Rosenberg was broadly correct. “We noticed Ariel Pink is on the John Maus guest list for Substance,” read a message that Restless Nites, one of the festival’s promoters, sent to Maus. “We’re fans of John Maus of course, but adding Ariel to the mix will only raise complaints and concerns. The potential optics of Ariel being at Substance is too triggering for people and something we feel could affect the perception of Substance overall. We need to protect Substance as well as the audience and performers, and the Ariel situation feels like a can of worms we don’t want to open. We basically would like Ariel off the guest like and not [to] attend Substance.” The message was careful not to categorically bar Rosenberg from coming, and also to give no specific explanation as to why Rosenberg could be considered threatening. Maus explained to Rosenberg that as much as he’d like to cancel his set out of principle, he still needed the money. “I said, I’ll pay you the money,” Rosenberg recalled. “I know they’re not paying you that much.” The two haven’t spoken since. (Christopher Tipton, a U.K.-based promoter who helped manage Maus’ Substance appearance, confirmed much of Rosenberg’s account by email: “If I remember correctly the festival did object, but didn’t outright ban Ariel’s attendance,” he wrote. Tipton added that Rosenberg working sound had been “mooted but not confirmed.” When reached by phone, Maus told me he “had to check with Ariel” before talking to me. Maus couldn’t be reached after that, and Rosenberg told me he never called. Repeated emails to Restless Nites, and to three of their top executives, were not returned.)
“Artists are slaves,” Rosenberg said later in the afternoon. “They’re stupid. They think they have their own agency but they’re very naive. They’re perfect vectors for influencing people, and they’re very influenceable.”
Humanists cling to the hopeful illusion that art is inherently redemptive—any ordeal can be made worthwhile so long as art results from it. Artists themselves tend to know better. They aren’t moved by the things we think should move them. Love, God, light, nature, tradition, community, justice, wisdom, and truth are only sometimes the causal bedrock of books, films, and music, but frequently it’s resentment, paranoia, failure, narcissism, discomfort, appetite, boredom, and compulsion that better explain their existence. Artists often look into themselves, and look out at the world, and see things very differently than we imagine they do.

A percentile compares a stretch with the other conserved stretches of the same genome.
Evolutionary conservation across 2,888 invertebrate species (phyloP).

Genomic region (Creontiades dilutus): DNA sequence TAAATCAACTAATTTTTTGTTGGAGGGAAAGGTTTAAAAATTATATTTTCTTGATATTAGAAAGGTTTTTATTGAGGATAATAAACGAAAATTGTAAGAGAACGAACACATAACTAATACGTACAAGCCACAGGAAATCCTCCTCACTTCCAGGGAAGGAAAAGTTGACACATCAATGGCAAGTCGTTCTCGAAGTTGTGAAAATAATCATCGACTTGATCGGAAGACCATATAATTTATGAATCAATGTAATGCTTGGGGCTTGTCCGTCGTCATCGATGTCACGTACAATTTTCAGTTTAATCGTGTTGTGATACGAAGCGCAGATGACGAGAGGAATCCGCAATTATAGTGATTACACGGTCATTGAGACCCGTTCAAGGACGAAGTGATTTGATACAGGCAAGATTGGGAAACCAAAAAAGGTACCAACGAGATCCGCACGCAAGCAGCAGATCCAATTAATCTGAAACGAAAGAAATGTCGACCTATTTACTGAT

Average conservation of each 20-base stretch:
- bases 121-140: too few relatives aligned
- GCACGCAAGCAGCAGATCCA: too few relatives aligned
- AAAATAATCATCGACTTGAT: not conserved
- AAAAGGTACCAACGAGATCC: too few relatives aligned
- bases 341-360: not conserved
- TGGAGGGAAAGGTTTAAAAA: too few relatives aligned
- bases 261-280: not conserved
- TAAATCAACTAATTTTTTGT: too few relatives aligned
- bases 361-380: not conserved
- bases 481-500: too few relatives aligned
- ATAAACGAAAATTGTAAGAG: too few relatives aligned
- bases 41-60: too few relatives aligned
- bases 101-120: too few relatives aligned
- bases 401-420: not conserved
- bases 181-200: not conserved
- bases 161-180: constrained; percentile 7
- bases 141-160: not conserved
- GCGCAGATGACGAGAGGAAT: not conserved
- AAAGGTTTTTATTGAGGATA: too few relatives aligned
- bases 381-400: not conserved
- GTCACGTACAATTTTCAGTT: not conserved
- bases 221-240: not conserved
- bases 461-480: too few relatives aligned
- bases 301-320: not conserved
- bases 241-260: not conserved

As we wandered his neighborhood, Rosenberg strayed into conspiracy theory. The pandemic was, more likely than not, an intentional means of experimenting on the human race through vaccination—perhaps Bill Gates was involved. Big tech and big business and mainstream politicians had allied to destroy what was left of the country. Rosenberg mentioned something called Agenda 21, which I decided I wouldn’t Google. How seriously should I take any of this? I wondered. I settled on “not very”: This was a crankish rant, assuming he believed any of it. (In a later interview, Rosenberg told me he got vaccinated in the summer of 2021, before traveling to Hawaii.) And crankism is common enough, even and maybe especially among artists, that a life without exposure to it is probably a sign of prejudice rather than virtue.
At last we got back to the apartment, and I all but demanded Rosenberg explain what art can do to make life in the hell-world he imagines us to be living in any better. “Nothing,” he replied. “In fact, people should protest by not making art. I think to make art in this day and age is irresponsible.” A thin smile emerged, as if he relished trying out this extreme argument. Did he mean it moments later, when he said that artistic creation wasn’t a sublime unity of internal or external forces, but something more like a purge? “I’m trying to get it out of my system so that I don’t have to do it anymore,” he said of his music. “I’m trying to exorcise it so that I can move on to some other hobby.”